A number of years ago I was called by a client because “things are falling through the cracks.” Suspicious that the issue was systemic (rather than technical or due to poor performance), a systems analysis was performed.
The world today is so interconnected and interdependent that leaders need to differentiate situations that are Complex from those that are complicated – think Everglades (Complex) versus Rolex watch (complicated) or customer relations (Complex) versus financial spreadsheet (complicated). Situations that are complicated produce problems that can be solved, creating the jigsaw puzzles of business that most leaders are prepared to analyze and handle.
On the other hand Complexity evades solution. There are too many interdependencies and feedback loops to control the system. Push here and the effect is felt on another continent. Constrain the system financially and it responds by innovating, producing unpredictable new products and services. Complexity is now such a large part of business that the 2010 IBM CEO study focused on it and management academics research and publish Complexity Leadership Theory (CLT)[i]. Today I am setting the stage for further exploration of CLT by looking at the dynamic between Complexity and Clarity.
With a few basic principles of physics and network analysis under their belt, the stakeholder team began the process of revealing the Complex system they were embedded in. The Complexity ∞ Clarity dynamic, like the others, is like a mobius strip – Complexity giving way to Clarity that suddenly turns back on itself and ends up in Complexity again. Unlike fixed solutions to problems Clarity exists for a period of time and then fades back into the Complex tangle of the system.
But Clarity re-emerges, sometimes when you least expect it. Our analysis began by mapping the system from the perspective of all stakeholders. This produced a wall of maps. The system seen by the leadership team was simple, had only three moving parts and clearly displayed their removal from the work being done. Internal stakeholder maps (company marketing teams) had up to 20 moving parts and feedback loops. Where the systemic Complexity was revealed, however, was in the vendor maps. These had up to 50 elements, interconnections, interdependencies, and systemic rules, such as:
- When a change is made at point G go back to point C and start again.
- If a hand-off from Vendor X is delayed cancel work to this point and wait.
- If a customer response is negative, stop everything until it is straightened out.
The wall walk by the stakeholder team was sobering and enlightening – the Complexity of the system visible for the first time, creating murmurs of “You do all that,” “Why are these two connected?” and “No wonder things are falling through the cracks!” Using the systems diagrams as a roadmap, the team found Clarity with support from other VUCA Prime elements:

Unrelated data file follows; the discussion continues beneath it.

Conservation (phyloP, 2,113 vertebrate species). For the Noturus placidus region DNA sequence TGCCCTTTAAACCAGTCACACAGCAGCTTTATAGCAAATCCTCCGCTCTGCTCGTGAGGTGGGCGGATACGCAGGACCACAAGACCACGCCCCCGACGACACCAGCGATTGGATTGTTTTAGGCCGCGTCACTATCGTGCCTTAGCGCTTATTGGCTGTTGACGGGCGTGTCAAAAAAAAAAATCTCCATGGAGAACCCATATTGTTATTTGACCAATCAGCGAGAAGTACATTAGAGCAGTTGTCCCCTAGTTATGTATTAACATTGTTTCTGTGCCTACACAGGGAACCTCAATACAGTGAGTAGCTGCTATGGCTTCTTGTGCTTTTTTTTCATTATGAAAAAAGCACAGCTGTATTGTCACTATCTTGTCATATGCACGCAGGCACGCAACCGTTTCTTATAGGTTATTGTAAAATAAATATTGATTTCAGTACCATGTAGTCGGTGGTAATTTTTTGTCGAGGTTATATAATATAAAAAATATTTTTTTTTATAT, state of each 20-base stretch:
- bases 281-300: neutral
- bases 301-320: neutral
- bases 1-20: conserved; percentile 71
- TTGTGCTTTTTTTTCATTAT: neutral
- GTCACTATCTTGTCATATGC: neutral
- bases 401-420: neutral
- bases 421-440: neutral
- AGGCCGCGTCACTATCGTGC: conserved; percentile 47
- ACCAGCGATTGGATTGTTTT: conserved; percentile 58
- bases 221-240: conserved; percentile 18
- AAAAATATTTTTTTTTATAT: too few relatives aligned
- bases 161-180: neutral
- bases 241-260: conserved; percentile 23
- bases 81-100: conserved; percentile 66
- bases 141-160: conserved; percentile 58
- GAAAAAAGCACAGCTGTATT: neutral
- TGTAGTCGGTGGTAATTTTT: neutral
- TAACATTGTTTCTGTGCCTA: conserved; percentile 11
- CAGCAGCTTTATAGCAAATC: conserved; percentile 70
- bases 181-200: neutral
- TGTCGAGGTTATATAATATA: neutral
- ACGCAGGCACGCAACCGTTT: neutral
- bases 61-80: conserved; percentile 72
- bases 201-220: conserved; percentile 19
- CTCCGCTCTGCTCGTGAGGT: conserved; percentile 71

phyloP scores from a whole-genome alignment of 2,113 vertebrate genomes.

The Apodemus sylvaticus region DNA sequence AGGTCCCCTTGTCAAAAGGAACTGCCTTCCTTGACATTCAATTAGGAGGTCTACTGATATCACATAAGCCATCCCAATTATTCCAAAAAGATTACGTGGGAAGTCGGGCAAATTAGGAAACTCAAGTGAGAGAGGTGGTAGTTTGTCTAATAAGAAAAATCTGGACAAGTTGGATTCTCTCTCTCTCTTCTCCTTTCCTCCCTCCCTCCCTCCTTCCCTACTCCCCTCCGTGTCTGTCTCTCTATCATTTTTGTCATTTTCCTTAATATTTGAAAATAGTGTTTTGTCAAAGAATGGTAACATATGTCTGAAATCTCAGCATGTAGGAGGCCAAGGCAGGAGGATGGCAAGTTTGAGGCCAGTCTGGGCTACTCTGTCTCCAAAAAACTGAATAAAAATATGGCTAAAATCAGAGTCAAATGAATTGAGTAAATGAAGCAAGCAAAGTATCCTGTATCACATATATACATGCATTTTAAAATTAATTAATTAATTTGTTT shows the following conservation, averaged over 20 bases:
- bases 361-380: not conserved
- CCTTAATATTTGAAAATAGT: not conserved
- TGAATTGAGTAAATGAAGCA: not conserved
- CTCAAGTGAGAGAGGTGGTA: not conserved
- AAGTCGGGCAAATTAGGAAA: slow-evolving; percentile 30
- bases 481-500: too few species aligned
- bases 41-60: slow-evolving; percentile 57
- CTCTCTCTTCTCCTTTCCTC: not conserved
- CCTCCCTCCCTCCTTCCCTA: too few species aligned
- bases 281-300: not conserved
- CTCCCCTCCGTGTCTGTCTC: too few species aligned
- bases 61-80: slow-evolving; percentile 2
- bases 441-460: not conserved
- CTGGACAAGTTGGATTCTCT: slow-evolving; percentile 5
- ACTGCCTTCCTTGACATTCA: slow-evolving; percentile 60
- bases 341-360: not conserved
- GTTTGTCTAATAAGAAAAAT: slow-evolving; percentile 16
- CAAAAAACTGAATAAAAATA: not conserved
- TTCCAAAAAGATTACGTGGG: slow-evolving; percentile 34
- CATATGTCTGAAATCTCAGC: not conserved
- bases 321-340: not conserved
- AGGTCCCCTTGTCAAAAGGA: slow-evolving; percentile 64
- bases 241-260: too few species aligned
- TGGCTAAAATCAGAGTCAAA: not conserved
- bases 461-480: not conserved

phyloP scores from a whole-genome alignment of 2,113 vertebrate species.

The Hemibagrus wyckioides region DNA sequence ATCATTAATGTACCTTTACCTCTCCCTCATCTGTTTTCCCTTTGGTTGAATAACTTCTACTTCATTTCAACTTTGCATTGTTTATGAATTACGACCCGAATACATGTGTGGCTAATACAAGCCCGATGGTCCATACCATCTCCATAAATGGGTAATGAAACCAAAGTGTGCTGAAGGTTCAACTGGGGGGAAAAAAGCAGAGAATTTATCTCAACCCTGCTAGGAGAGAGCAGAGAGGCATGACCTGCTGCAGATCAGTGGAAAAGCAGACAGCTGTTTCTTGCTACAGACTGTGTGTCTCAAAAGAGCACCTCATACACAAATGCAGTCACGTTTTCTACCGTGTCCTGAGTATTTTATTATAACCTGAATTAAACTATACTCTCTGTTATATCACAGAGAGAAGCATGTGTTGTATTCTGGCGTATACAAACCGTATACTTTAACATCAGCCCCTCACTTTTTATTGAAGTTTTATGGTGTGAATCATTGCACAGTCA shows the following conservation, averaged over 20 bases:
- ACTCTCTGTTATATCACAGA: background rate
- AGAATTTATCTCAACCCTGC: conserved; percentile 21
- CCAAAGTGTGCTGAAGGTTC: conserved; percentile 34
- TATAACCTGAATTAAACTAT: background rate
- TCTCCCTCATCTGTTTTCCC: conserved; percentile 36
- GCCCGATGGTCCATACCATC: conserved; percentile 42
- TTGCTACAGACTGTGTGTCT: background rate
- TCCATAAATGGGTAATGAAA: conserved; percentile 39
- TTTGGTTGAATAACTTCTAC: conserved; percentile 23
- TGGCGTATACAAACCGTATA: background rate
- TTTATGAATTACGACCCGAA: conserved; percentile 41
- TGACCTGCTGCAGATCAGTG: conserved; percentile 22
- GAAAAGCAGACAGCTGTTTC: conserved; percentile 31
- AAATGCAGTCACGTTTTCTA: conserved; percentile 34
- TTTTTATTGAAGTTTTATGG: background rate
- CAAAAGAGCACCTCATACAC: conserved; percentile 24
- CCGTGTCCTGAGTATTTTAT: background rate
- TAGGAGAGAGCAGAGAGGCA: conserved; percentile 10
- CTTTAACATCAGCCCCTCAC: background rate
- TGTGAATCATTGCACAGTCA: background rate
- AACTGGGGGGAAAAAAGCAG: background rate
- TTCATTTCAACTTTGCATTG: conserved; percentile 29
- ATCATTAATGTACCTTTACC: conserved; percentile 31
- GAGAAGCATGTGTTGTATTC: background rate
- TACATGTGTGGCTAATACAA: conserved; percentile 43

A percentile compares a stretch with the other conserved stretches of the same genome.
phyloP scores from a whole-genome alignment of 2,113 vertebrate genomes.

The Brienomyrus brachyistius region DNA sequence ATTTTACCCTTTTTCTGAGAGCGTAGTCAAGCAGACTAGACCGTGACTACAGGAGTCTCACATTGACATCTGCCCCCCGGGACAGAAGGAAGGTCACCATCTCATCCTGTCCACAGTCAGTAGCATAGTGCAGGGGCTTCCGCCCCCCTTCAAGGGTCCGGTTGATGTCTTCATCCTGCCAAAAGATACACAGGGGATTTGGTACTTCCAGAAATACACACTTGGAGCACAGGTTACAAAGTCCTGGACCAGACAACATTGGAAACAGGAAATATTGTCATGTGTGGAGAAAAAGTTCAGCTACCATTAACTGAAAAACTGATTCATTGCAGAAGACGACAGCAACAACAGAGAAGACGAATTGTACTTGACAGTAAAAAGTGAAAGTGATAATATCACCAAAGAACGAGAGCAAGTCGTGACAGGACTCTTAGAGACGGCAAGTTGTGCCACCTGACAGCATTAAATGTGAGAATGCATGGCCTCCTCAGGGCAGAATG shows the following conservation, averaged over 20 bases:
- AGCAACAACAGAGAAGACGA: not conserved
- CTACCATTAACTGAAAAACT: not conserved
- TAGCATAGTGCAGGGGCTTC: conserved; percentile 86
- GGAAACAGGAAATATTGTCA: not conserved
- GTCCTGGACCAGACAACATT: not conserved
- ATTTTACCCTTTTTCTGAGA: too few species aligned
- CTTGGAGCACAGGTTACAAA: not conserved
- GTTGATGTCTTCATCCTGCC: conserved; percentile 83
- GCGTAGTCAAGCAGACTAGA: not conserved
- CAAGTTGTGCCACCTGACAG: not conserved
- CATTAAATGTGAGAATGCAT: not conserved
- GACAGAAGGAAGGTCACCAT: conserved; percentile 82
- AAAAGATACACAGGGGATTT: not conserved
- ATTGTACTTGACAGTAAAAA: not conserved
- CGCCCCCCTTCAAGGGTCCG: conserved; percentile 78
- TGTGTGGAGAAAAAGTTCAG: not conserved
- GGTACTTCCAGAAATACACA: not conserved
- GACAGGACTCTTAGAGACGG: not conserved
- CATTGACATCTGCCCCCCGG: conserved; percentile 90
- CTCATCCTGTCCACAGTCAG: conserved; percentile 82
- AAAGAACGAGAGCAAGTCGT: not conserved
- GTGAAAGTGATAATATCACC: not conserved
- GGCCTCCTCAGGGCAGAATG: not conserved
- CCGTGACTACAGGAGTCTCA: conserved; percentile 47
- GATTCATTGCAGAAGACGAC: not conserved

- What is the purpose of this system? Vision
- What are we really trying to do here? Understanding
As Clarity emerged levers, redundancies, unnecessary loops, and bottlenecks were seen and changed. Over time, and many iterations of Complexity ∞ Clarity, the system was redesigned to improve information and product flow.
Lessons for Leaders
- “A system is anything that talks to itself.” Kevin Kelly, in Out of Control. Look for ways that the organization can talk about the Complexity you face. In conversation Clarity emerges.
- Go slow at the beginning so you can go fast at the end. This adage from decision analysis is a mantra for the Complexity ∞ Clarity dynamic. Clarity only emerges when you take time to see into the Complexity, find the levers, and shake out the knots. Stop fire fighting long enough to sense the whole system, test your hypothesis, and adapt to what you are learning.
- What you see is the reality you know. To find Clarity you have to see the parts and the whole, the trees and the forest. As you “expand reality” you increase your ability to act.
Next Blog Post
Leading the dynamic between Ambiguity and Agility.
Dr. Carol Mase
Carol challenges leaders and their organizations to think differently about the world and how they can achieve their fullest potential in it. Her unique background unites business and biology, psychology and physics, bringing them into creative tension and generating tools and applications for all levels of the organization – from the C-Suite to the manufacturing floor. Carol has worked as an entrepreneur and an executive in Fortune 500 companies, always introducing fresh ideas that produce innovation and change, locally and organization-wide. She holds a degree in Psychology/Education, a Masters in Human Ecology/Interpersonal Relations, and a Doctorate in Veterinary Medicine.
[i] Mary Uhl-Bien and Russ Marion (eds), Complexity Leadership, Information Age Publishing, Charlotte, North Carolina, 2008. Stephan Haeckel, Adaptive Enterprises, Harvard Business School Press, Boston MA, 1999. J. Goldstein, JK Hazy, and BB Lichtenstein, Complexity and the Nexus of Leadership, Palgrave Macmillian, NY, NY, 2010. Margaret Wheatley, Leadership and the New Science, Barrett-Koehler, San Francisco, CA, 1994.